Between this and previously discussed issues in the English loc, it's pretty clear this game almost certainly wasn't given a much-needed LQA pass. Like I said before, with the game making so much money so quickly, I hope they take this chance to improve their loc pipeline.
Would be curious to hear if the European language locs are derived directly from the Chinese script, as I'd imagine English and Japanese probably are, or if they're translated from the English. The former would be ideal, but I don't hear of very many C>non-E/J/K game translators.
A lot of mobile/F2P pubs treat loc as just a vector to money from new markets and that can work if the pipeline isn't super rickety. But as games like Granblue show, if you're doing a narrative heavy game with lots of distinct characters, that added polish can literally pay off.

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More from @iiotenki

12 Oct
Stuff like this is why I feel it's important to expand the definition of good locs beyond "is the dialogue pretty?" So much of the job is about being fluent in the UI/UX conventions in both the source and target languages and making that navigation palatable to foreign audiences.
I haven't played it, so I can't comment on the loc quality as a whole and to be certain, I've *absolutely* been on projects where the UI strings are utterly devoid of context. I just hope that with its immense success, they'll invest that much more into loc moving forward.
I'll be completely real: even in J-E game loc, a field that's mature, on a lot of projects, I do a not insignificant amount of punching up to UI and tutorial text to make games more approachable because it's so easy to lose players if you make assumptions about their experience.
Read 4 tweets
9 Oct
While I doubt 13 Sentinels' brand of strategy will click with most as much as me, if it does, I really do recommend replaying the missions on Intense like I've been doing. It still feels fair, but it's not afraid to hold your feet to the fire and make you use your tools fully.
Replaying that campaign on Intense has given me a deeper appreciation for some of the deeper minutiae of systems and abilities that the game doesn't explicitly teach and you don't really have to grapple with on easier levels, but broaden your options once you pick up on them.
The only other strategy game this generation that's given me a similar satisfaction from poking at the mechanics this deeply is VC4 and it's for surprisingly similar reasons. Like VC4, when you're in hot water in 13 Sentinels, but see a way through and it WORKS, it's thrilling.
Read 5 tweets
4 Oct
After a ten month break, the shin kicking is back on with Tsukasa and life is as it should be once again.
To be honest, two episodes into the Tsukasa arc, I've settled back into my usual opinion of "the girls' stories need more time in the oven than just four episodes a pop" and it's especially true with Tsukasa, but if nothing else, I appreciate her range of facial expressions.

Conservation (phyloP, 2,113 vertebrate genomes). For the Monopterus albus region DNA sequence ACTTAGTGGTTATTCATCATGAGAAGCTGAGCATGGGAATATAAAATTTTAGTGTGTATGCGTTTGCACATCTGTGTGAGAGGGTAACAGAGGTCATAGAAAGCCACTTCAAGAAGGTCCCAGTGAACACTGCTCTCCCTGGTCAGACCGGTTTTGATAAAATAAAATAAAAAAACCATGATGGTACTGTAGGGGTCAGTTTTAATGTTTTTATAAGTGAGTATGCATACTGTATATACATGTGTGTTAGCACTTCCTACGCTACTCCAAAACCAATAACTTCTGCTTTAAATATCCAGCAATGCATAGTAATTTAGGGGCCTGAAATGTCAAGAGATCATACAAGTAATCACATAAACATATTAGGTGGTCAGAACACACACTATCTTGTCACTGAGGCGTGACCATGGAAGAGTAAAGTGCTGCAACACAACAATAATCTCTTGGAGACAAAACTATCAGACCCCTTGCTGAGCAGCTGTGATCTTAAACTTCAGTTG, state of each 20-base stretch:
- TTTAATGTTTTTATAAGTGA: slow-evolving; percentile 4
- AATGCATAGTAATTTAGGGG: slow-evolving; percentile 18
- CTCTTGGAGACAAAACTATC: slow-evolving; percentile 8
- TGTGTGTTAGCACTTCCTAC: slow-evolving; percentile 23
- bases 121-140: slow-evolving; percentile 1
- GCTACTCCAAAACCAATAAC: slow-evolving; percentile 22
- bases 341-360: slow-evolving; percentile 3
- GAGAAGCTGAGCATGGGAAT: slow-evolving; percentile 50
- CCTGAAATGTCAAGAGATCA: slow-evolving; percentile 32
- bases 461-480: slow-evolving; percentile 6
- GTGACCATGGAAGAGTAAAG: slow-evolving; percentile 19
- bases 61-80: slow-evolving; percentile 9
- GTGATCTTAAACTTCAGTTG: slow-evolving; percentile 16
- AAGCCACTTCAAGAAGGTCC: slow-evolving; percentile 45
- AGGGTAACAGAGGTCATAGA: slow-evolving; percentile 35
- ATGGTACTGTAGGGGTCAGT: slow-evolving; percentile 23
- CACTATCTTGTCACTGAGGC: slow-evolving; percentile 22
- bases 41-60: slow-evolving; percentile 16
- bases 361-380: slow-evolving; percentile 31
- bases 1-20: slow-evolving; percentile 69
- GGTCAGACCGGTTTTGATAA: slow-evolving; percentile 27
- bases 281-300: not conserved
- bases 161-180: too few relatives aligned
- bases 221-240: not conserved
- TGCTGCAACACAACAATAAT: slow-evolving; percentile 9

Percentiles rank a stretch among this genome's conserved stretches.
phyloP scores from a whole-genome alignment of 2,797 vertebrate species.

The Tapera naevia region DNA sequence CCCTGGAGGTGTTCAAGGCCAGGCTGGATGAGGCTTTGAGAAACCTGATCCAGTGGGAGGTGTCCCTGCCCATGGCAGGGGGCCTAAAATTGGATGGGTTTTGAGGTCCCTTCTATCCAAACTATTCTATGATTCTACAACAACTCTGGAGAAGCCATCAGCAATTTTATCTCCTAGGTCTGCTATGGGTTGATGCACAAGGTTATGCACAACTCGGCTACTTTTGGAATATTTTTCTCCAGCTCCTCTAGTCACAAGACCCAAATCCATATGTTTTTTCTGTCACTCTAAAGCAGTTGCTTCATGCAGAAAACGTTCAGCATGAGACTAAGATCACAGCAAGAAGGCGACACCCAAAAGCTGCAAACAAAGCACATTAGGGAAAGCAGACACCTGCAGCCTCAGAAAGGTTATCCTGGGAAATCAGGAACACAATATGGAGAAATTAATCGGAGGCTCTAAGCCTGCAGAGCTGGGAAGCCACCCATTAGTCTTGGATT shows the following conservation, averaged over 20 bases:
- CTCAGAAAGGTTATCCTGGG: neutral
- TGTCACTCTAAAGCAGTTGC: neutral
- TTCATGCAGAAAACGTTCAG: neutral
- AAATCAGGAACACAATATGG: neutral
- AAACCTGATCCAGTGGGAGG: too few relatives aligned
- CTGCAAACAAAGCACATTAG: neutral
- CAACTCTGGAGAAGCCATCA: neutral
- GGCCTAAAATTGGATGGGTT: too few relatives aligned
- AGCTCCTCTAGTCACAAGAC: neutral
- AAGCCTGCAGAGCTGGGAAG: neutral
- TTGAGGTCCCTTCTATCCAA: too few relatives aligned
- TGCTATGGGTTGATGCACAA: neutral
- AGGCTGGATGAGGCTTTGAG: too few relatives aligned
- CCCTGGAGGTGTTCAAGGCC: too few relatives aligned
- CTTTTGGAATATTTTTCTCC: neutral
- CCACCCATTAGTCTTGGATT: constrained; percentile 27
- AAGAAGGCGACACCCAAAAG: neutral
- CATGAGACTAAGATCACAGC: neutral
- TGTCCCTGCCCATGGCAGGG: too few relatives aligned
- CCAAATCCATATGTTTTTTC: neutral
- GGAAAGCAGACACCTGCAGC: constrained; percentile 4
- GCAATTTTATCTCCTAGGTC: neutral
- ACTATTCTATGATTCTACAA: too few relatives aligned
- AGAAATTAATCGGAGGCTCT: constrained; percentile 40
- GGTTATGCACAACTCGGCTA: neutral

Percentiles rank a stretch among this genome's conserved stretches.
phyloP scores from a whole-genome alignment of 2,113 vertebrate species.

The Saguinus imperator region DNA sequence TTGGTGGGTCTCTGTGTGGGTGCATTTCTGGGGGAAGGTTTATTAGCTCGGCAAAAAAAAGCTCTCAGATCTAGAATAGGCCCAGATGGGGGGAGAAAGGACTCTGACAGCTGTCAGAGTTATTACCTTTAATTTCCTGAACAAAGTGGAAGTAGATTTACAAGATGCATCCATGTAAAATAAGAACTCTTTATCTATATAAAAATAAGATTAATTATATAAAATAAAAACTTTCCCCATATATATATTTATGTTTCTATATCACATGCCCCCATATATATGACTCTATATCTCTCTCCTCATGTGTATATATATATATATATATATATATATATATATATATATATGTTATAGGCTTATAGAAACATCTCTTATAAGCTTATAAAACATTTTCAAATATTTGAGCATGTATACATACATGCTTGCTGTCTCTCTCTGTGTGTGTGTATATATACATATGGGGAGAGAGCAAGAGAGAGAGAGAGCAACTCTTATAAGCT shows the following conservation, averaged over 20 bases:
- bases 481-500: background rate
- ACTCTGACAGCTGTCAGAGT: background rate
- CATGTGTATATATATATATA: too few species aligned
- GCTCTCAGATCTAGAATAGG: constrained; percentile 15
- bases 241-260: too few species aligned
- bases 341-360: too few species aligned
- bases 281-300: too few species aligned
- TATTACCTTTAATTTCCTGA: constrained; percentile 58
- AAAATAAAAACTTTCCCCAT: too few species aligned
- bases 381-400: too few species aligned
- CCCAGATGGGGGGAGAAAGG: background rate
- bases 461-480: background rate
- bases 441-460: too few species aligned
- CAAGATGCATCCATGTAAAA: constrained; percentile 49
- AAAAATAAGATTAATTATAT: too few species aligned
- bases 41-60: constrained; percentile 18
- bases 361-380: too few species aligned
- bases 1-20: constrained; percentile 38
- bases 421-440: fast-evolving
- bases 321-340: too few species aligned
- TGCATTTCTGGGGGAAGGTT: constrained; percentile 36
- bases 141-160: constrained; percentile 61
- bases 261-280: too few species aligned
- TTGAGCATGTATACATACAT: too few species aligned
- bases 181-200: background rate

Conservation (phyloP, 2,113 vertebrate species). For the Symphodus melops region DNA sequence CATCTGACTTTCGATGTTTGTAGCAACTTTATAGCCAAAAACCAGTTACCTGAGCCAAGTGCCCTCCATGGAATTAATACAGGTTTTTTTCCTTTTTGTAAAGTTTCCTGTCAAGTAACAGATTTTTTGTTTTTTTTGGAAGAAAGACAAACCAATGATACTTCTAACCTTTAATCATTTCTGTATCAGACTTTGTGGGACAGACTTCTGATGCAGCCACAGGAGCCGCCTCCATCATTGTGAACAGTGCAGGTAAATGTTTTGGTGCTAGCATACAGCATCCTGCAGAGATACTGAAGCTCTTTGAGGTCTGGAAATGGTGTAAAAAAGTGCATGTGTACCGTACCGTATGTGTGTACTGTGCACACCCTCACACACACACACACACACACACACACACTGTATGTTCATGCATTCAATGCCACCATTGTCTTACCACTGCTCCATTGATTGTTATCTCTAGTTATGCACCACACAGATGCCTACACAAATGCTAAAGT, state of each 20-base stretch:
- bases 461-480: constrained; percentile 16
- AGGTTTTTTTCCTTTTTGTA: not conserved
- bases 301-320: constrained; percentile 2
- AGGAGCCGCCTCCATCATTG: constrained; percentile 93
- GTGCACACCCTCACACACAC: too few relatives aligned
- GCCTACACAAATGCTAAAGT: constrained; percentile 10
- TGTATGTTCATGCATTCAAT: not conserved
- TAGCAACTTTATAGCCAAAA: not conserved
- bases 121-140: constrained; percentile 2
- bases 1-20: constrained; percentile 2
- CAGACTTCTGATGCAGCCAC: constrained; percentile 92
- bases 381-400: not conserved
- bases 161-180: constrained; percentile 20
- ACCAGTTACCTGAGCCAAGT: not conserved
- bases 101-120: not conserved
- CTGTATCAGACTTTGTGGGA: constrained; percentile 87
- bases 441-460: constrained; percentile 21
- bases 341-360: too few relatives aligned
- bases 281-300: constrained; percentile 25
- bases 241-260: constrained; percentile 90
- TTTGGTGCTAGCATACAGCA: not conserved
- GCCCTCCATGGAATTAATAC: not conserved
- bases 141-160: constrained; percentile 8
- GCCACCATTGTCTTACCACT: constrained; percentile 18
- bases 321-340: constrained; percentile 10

Finished the Tsukasa adaptation and, yeah, they really dropped the ball. She has the same problems as Kaoru: a complex backstory in the game the anime papers over with mediocre new material that undermines her character. (Why in god's name does she make up with her bullies???)
Read 5 tweets
1 Oct
This is a neat look into a pretty widely forgotten tangent of Valve history: Japanese arcade games. A lot of western viewers might be confused as to why Namco and Taito even bothered with such efforts, so let's do a quick dive into the historical circumstances of these games.
The biggest thing that probably made these modified ports possible is the fact that in the 2000s, Japanese arcades were slowly shifting away from proprietary or console-derived hardware in favor of PC-based systems, albeit with added protections to ward off piracy.
These Valve ports were housed in some of the earlier arcade systems to make the shift to PC architectures and nowadays, it's basically par for the course for Japanese arcade games to literally just house PC parts. It's what makes it possible to play dumps of them on ordinary PCs.
Read 10 tweets
30 Sep
An Amagami gif thread presented without commentary in case any of you need it right now.
Read 8 tweets
28 Sep
Gunparade March turns 20 in Japan today. A late gen PS1 RPG from Alfa System, arguably one of the most important Japanese RPG developers to have worked on the system, yet not have much of their work localized, GPM is a dense, dense game, but let's explore what makes it special.
At its most basic, GPM is a hybrid military school sim/mech SRPG set in a world overrun by otherworldly monsters where your goal is to simply survive around 1.5 in-game months. Not necessarily beat the monsters. Just not get killed as you buy time for the central government.
At least... it can be about that. The thing about GPM is it's so rich with mechanics and the narrative so systems-driven, it allows a huge variety of RP'ing styles. So if, say, your idea of surviving is to just ditch class or even change roles to not be a pilot, you can do that.
Read 27 tweets

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